Stoppering with a thumb while draining can work but perhaps some material that we don't want going back into the fuel is being left behind.

The next picture illustrates good conversion and settling of the "glycerin".

It doesn't look like a lot but this was allowed to settle for three hours. However, there IS a quantity of material contained in the valve and clear tubing.

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Registered: September 10, 2006Reply With QuoteReport This Post
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The bulk of the settled material was drained out but stopped at where we could see some left, at the bottom of the clear tube. The level was marked as illustrated.

The main valve was left open and the device was tapped with a piece of dowel to dislodge any glycerine that my have been trapped therein. This was then allowed to sit for another three hours. No additonal glycerin settled out after that space of time.

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Registered: September 10, 2006Reply With QuoteReport This Post
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HOWEVER, we noticed small globs of something, attached to the sloped sides of the bottle. What could they be? By tapping the sides of the bottle, we could dislodge these bits and they would promptly start sinking.

After ten minutes of tapping and observing, we found we had accumulated more glycerin. That is illustrated by the second mark.

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Registered: September 10, 2006Reply With QuoteReport This Post



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These blobs are shown here.

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Registered: September 10, 2006Reply With QuoteReport This Post
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And here.

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Registered: September 10, 2006Reply With QuoteReport This Post
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OK, if those bits of glycerine were collecting on the sides, it would be reasonable to assume that there was still a quantity of glycerine in suspension.

So the rig was allowed to sit in the heated portion of the shop overnight. The heat was turned up and for 24 hours, our experiment was allowed to bask in 80 degree F heat.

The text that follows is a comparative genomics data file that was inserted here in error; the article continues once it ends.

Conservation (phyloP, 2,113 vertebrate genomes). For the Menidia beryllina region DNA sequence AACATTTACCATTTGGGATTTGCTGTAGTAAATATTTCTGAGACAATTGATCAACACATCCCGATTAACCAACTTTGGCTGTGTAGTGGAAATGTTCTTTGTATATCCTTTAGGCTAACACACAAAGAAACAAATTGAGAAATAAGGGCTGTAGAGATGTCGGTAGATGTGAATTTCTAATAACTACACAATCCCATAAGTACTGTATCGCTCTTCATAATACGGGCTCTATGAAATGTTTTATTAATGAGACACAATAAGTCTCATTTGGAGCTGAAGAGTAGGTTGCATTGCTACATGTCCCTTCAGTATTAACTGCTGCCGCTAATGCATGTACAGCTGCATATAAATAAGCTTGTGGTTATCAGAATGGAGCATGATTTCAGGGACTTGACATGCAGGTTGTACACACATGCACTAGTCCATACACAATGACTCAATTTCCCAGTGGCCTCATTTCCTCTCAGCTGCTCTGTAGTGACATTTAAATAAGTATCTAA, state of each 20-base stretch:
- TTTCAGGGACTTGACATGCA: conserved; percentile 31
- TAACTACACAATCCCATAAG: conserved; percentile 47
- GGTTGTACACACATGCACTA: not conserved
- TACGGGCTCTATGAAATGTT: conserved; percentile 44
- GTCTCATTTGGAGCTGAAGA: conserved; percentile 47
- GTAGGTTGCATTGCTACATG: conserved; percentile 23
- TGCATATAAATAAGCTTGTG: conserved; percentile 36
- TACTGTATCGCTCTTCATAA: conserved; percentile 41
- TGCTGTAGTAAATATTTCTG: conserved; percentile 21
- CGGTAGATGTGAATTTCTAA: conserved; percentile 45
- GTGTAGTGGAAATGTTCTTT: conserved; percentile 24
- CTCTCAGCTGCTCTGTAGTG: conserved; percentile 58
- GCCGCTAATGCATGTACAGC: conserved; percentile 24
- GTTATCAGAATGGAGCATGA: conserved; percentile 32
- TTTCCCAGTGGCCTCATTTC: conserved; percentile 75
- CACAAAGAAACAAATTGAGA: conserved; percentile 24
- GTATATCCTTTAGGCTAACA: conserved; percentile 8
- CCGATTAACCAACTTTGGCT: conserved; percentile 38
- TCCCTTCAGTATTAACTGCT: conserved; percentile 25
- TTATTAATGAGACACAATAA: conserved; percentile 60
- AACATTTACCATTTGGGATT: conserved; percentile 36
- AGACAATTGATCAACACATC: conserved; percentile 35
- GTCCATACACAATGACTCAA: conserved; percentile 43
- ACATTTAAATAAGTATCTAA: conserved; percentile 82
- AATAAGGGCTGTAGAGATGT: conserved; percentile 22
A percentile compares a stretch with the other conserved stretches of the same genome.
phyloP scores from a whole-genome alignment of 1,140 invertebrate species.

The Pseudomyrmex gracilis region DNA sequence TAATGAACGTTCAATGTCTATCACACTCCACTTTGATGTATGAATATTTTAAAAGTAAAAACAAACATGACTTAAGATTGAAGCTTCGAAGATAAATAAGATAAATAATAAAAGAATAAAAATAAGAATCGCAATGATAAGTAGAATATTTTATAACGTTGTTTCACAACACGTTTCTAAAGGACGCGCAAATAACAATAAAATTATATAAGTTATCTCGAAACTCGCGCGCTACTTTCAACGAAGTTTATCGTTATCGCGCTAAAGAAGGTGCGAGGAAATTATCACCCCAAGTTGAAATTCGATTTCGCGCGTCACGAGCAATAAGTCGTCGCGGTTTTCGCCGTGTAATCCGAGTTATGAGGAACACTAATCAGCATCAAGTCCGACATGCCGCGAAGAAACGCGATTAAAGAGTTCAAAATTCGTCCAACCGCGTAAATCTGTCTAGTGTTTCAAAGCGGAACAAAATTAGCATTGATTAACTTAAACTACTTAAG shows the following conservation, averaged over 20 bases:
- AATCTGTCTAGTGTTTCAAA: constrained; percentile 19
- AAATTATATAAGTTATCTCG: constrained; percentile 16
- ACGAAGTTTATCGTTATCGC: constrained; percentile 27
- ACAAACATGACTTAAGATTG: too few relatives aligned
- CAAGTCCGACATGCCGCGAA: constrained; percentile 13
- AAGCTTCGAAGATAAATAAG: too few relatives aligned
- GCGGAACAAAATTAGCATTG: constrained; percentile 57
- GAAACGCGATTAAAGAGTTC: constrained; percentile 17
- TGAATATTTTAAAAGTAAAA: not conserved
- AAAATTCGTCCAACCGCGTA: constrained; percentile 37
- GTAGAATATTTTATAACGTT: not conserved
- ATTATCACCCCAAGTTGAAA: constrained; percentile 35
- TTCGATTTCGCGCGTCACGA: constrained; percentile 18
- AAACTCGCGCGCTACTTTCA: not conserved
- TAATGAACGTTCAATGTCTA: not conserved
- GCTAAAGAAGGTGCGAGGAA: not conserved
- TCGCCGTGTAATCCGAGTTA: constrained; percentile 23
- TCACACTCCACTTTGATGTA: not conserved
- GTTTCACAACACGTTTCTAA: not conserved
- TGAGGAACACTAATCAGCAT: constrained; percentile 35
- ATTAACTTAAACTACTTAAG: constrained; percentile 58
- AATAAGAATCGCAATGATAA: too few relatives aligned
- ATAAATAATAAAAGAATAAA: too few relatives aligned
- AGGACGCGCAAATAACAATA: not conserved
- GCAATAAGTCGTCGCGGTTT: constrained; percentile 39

The result, without any tapping to dislodge any material, can be seen below.

Entirely on its own, an extra 1.125 inches of material had settled. Adding the 3/8" inch that represents the first mark, we have 1.5" inches of additional glycerin settling out. That is, without any additional agitation to dislodge any of the globs that were now visible on the sides of the bottle.

Grabbing the bottle and twisting back and forth created a swirling of the mix and this action cleaned off most of the globs. They quickly settled and topped off the sight tube.

The clear tube's ID is 1/2" so my math tells me that overnight, we had an additional 24 ml of glycerine settling out, on its own, after 24 hours.

This rig is going to be allowed to sit for as long as it takes until no more glycerin makes its way to the sight tube.

Then we'll do the water and meth test.

Then we'll do the Dr Pepper wash and see what happens using the same rig.

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Registered: September 10, 2006Reply With QuoteReport This Post
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I'm inclined to think that the cool conditions in my external shop created some of the early problems I encountered. Some nights it can get down to 40F.

So we'll see what we get, in the end.

Meanwhile, about washing. Here we have the results of a vigorous shake of good Biodiesel with distilled water. This is about a minute after a 20X shake.

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Registered: September 10, 2006Reply With QuoteReport This Post
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And here's the result after 10 minutes. Crystal clear, colourless water with no, paper thin, white line of scum. Absolutely clean, Biodiesel. The bubbles you see on magnification are air bubbles. They rise and eventually, are totally dissipated.

Doing the meth test has the fuel go instantly into solution with another crystal clear, colourless result. In fact, a 50/50 mix was tried and still, the biodiesel goes into solution perfectly.

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Registered: September 10, 2006Reply With QuoteReport This Post
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About the boil test. A recent batch of good fuel that passed the water and meth test did not come to a nice boil. Yes, this time I did it outside, on a hot plate, with a fire extinguisher handy.